William Hare, who owned a boarding house with his wife, and William Burke were Irishmen who became friends.
In December 1827 when one of Hare’s tenants, an elderly army pensioner by the name of Old Donald, died of natural causes whilst still owing rent, the pair decided to cover the man’s outstanding debt by selling his body to the medical school at Edinburgh University to be used as a medical school cadaver.
At the time, medical schools had a shortage of bodies to use for the purposes of dissection for medical research. They were only allowed to use the bodies of executed criminals and criminals were being executed less frequently and therefore in short supply.
Doctors therefore began resorting to purchasing bodies from body snatchers or grave robbers and it was to one of these doctors, a Dr. Knox of the University of Edinburgh that Burke and Hare took the body of the deceased tenant.
After selling the body of the deceased tenant, Burke and Hare realised that they could make a living off selling the bodies of the dead, and this led them to murder 16 people, with the sole intention of selling their bodies to Dr Knox for financial gain, the majority of these victims being smothered.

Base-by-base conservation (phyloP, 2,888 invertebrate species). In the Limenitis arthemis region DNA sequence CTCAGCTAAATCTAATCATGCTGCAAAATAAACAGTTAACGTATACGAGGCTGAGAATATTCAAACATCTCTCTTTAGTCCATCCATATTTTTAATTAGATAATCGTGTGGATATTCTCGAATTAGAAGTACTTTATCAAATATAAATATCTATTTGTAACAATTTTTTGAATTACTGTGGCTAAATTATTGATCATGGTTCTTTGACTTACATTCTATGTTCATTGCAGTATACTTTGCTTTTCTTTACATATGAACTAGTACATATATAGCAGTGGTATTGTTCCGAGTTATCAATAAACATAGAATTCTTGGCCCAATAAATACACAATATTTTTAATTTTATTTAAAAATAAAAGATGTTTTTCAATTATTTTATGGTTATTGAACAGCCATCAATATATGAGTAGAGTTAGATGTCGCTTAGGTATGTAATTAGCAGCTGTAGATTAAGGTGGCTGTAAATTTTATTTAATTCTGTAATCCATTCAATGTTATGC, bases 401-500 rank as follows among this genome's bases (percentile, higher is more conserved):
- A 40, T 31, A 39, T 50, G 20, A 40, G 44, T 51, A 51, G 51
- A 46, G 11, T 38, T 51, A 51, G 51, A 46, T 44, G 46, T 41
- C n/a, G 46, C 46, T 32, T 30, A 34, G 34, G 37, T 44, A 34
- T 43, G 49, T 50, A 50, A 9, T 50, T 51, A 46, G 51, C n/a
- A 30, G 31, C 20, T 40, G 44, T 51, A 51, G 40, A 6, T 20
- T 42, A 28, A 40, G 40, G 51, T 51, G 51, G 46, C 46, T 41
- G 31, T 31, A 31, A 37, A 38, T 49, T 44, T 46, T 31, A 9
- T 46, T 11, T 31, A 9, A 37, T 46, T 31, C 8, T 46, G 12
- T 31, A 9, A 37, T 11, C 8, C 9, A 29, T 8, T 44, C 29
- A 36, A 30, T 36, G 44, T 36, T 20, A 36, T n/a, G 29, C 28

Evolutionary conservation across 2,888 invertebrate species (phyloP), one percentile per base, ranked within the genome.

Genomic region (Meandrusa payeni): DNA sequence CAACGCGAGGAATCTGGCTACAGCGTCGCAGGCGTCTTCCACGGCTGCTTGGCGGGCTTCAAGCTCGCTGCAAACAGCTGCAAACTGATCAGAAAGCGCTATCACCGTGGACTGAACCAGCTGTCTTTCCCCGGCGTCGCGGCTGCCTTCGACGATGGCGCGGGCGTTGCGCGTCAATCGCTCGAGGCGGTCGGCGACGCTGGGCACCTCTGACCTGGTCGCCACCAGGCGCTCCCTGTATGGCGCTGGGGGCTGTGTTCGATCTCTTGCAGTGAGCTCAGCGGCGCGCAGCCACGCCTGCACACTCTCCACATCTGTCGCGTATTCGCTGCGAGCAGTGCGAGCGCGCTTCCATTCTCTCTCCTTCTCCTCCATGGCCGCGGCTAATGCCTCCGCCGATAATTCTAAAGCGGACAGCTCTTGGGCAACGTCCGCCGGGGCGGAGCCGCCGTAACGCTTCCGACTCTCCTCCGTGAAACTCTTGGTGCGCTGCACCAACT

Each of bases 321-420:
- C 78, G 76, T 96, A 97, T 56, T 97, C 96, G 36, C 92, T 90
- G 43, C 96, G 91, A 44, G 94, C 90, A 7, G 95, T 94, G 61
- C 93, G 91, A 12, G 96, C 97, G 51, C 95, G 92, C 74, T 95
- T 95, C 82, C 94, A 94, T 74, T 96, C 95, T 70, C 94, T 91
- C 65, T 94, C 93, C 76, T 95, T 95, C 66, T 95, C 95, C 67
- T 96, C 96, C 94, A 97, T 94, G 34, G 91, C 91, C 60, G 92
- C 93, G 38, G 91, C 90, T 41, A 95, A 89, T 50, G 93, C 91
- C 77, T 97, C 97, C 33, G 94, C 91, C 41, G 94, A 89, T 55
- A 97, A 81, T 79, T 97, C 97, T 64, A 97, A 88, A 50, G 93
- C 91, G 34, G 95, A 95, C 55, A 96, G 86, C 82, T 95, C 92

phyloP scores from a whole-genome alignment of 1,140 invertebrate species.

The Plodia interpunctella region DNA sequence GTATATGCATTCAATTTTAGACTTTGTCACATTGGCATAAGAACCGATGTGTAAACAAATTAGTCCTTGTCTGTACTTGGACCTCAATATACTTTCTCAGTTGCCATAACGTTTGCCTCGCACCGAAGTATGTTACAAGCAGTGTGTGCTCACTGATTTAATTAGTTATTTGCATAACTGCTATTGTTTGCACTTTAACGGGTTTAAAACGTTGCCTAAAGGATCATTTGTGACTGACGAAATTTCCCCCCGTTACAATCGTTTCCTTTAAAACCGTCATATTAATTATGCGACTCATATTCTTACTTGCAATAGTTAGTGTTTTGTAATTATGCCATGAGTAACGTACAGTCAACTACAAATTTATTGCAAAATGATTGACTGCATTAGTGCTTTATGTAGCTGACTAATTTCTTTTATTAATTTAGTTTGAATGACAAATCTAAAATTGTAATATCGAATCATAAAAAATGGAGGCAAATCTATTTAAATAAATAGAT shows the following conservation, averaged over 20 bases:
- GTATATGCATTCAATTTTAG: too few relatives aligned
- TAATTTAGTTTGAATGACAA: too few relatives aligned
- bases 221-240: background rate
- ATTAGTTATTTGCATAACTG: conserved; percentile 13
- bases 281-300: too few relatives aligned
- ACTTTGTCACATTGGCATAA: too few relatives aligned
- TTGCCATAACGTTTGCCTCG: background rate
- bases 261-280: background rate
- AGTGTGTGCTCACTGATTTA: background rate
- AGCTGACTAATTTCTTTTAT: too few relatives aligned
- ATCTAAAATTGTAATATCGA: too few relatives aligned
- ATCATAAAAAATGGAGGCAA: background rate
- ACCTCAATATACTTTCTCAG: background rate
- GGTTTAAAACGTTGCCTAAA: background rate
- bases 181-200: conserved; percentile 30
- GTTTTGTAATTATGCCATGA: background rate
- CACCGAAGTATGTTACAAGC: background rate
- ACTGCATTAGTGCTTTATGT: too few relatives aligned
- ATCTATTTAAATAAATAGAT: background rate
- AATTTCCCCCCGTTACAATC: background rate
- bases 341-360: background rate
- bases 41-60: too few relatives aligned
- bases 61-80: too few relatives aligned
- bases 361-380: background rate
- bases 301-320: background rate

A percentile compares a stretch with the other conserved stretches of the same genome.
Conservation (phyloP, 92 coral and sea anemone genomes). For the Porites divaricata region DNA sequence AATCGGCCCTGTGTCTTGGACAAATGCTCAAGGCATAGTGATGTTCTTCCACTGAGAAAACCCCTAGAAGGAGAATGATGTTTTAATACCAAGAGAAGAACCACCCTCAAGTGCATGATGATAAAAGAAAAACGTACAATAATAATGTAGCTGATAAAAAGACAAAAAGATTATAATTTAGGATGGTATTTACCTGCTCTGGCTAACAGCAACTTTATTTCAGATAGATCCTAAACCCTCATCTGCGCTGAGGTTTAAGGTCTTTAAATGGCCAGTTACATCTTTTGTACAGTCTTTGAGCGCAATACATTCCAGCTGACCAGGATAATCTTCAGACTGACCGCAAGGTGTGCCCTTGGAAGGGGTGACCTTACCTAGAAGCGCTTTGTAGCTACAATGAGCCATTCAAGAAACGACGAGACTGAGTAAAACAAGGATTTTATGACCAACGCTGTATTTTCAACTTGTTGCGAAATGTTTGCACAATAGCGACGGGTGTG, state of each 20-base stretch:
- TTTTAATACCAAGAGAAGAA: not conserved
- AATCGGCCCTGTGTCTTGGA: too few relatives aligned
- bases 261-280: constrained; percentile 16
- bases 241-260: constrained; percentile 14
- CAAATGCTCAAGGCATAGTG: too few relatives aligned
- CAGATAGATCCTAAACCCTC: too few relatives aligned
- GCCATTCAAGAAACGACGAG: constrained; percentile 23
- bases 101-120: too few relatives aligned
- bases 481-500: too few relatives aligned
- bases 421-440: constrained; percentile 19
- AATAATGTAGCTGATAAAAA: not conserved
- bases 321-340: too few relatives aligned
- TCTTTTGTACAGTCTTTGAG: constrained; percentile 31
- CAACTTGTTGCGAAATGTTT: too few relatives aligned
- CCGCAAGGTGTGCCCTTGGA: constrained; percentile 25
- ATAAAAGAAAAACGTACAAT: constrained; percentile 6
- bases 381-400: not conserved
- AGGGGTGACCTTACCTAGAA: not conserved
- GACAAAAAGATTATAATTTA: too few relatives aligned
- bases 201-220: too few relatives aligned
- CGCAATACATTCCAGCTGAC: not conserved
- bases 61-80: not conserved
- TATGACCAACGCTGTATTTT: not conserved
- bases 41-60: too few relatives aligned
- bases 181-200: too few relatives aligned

Eventually however a tenant at Hares boarding house found a body underneath a bed and turned the pair into the police. The pair had managed to dispose of the body by the time the police had arrived however, but the pairs crime spree was over as Hare made a deal and told all in exchange for his freedom.
Burke was executed and dissected publicly and several of his body parts, included a death mask of his face, were saved. Hare walked free and vanished never to be heard of again.
But the story doesn’t end there. Shortly after the murder spree, in June 1836, five young boys out rabbit hunting in Edinburgh’s Arthur’s Seat came across a collection of carved wooden dolls in a cave.
There were 17 in all, about the size of a finger, each secreted in its own tiny coffin. It didn’t take long for people to realise that the dolls greatly resembled the victims of Burke & Hare in both number and appearance.
Only 8 of the 17 are still known to exist and the four inch dolls were in the hands of a private collector until 1901 when they were handed over to the National Museum of Scotland, where they can still be seen today.
Although it is generally accepted that the murder dolls are associated with the crimes of Burke & Hare, no one is certain who among the killers created them.
DNA studies conducted in 2005 using DNA extracted from Burke’s skeleton attempted to prove that they had been created to alleviate Burke’s guilty conscience, but the test proved inconclusive so the truth of their creation may never be known.
By Paul Middleton, source: Ghosts, the paranormal, myths and legends
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